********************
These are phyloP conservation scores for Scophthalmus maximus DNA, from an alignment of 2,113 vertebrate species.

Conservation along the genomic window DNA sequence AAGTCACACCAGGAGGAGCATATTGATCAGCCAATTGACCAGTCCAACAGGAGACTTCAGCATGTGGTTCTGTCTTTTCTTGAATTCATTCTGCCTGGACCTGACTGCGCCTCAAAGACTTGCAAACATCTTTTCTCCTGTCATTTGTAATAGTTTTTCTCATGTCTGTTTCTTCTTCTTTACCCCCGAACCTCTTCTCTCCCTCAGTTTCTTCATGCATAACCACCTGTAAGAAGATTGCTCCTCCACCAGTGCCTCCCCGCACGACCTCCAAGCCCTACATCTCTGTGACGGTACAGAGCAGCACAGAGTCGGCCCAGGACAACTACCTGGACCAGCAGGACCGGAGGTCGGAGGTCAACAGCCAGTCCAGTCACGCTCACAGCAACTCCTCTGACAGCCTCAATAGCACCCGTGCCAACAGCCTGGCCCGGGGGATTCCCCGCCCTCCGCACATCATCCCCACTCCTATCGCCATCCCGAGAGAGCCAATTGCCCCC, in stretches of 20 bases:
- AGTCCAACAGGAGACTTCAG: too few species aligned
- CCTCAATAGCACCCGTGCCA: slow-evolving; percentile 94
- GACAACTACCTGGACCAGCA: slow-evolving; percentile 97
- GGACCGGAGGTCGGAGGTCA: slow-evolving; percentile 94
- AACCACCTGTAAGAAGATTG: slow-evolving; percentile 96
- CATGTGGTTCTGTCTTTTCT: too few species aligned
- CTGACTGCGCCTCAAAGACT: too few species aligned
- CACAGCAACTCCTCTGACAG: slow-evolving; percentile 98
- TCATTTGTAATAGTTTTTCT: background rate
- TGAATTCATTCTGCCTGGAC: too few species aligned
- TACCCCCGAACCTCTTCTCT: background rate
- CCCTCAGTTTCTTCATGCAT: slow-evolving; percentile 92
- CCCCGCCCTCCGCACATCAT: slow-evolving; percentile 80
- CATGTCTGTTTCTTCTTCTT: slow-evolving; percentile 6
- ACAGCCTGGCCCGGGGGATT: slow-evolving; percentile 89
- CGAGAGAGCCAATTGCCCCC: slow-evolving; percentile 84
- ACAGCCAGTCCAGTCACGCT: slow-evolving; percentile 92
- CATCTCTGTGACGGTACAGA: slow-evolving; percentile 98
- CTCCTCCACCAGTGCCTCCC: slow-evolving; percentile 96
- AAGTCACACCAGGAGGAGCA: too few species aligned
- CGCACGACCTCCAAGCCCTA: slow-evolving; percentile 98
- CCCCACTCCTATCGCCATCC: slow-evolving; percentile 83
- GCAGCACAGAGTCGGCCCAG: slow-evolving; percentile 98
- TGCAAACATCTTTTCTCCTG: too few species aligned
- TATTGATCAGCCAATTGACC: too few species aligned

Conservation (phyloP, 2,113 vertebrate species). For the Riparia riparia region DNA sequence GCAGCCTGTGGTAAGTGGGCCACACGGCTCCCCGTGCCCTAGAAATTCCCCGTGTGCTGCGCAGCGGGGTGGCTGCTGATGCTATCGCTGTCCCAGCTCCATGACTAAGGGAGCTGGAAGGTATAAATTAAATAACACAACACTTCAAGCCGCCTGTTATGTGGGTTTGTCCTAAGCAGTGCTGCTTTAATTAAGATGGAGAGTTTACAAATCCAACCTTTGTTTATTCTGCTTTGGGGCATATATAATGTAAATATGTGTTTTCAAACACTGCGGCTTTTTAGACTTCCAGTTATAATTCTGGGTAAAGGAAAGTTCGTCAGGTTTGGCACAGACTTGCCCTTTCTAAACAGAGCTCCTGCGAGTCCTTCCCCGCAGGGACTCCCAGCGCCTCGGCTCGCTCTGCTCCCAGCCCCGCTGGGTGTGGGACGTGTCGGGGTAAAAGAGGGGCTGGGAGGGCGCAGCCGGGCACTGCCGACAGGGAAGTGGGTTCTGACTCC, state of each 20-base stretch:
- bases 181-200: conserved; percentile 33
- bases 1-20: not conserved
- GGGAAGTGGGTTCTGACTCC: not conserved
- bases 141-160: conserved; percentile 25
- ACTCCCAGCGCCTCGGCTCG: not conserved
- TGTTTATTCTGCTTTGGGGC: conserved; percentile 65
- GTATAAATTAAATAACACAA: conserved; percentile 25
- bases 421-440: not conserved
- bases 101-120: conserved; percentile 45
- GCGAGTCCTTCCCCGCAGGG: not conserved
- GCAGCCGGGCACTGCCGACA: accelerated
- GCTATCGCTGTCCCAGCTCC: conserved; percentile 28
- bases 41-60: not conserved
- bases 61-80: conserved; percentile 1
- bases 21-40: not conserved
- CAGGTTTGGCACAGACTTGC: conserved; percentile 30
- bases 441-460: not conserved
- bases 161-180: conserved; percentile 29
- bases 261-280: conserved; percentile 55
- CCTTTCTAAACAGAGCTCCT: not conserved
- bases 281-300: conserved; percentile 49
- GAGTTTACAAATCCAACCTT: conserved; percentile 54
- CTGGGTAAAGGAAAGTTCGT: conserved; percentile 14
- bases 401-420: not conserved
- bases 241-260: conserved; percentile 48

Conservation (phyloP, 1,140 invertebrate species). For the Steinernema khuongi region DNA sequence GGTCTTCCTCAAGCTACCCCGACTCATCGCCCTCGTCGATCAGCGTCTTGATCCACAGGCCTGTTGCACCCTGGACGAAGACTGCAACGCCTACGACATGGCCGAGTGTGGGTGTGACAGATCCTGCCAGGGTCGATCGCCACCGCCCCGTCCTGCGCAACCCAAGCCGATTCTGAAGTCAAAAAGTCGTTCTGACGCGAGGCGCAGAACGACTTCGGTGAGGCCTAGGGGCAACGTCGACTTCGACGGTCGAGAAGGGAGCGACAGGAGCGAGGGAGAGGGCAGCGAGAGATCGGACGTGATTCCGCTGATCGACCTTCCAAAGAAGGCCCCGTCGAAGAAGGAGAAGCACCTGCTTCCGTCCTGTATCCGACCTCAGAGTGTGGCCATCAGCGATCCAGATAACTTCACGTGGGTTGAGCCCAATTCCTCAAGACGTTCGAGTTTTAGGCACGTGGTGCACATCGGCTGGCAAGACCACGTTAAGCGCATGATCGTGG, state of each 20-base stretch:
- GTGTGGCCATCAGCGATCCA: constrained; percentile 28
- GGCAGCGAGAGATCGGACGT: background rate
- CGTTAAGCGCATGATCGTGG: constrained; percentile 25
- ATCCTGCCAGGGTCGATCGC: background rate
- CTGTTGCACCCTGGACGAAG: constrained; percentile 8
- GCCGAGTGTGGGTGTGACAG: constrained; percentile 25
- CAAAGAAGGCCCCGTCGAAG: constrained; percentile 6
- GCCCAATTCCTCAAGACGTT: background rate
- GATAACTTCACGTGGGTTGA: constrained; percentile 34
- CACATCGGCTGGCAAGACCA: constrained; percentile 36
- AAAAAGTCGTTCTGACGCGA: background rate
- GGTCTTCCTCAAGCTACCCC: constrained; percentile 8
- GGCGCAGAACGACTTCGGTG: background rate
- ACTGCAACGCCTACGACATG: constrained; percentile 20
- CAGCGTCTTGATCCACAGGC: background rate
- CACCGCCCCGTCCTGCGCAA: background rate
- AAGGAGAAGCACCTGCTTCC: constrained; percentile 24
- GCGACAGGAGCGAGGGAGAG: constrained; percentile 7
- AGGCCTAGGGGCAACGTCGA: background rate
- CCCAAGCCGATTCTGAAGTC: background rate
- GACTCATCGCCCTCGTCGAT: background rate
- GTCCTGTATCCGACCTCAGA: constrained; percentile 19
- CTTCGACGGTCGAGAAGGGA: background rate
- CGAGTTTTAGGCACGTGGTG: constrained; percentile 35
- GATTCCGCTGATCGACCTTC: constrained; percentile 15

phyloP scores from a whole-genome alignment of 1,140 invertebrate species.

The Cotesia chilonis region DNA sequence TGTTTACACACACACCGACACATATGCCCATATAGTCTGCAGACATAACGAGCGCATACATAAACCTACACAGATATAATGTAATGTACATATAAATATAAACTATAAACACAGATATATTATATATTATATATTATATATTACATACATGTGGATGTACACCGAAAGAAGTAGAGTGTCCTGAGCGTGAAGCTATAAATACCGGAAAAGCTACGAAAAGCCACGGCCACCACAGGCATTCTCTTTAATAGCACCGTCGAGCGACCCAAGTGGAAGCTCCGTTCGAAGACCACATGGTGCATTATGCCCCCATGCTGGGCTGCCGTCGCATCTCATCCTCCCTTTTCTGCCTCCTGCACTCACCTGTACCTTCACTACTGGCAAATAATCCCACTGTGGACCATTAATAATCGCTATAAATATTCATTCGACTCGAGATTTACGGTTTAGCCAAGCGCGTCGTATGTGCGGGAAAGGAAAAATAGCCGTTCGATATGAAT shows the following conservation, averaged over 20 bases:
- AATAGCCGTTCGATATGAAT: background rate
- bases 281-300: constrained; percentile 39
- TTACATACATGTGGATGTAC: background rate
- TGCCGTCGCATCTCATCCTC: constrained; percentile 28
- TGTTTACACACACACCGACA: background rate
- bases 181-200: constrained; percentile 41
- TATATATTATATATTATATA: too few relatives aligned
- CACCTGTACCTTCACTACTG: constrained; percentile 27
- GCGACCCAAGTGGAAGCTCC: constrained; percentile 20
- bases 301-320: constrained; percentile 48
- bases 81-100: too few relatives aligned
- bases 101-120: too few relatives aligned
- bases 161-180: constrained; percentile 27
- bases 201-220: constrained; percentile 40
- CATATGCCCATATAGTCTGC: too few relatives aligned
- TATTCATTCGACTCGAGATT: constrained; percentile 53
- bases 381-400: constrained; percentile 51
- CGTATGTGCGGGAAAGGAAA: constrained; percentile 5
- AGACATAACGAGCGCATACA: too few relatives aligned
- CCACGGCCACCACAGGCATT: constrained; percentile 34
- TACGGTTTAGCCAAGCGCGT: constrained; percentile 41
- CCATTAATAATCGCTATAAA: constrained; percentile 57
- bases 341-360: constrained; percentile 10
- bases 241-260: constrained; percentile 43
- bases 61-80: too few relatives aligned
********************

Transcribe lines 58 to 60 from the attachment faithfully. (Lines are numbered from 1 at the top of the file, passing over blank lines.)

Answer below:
- ATCCTGCCAGGGTCGATCGC: background rate
- CTGTTGCACCCTGGACGAAG: constrained; percentile 8
- GCCGAGTGTGGGTGTGACAG: constrained; percentile 25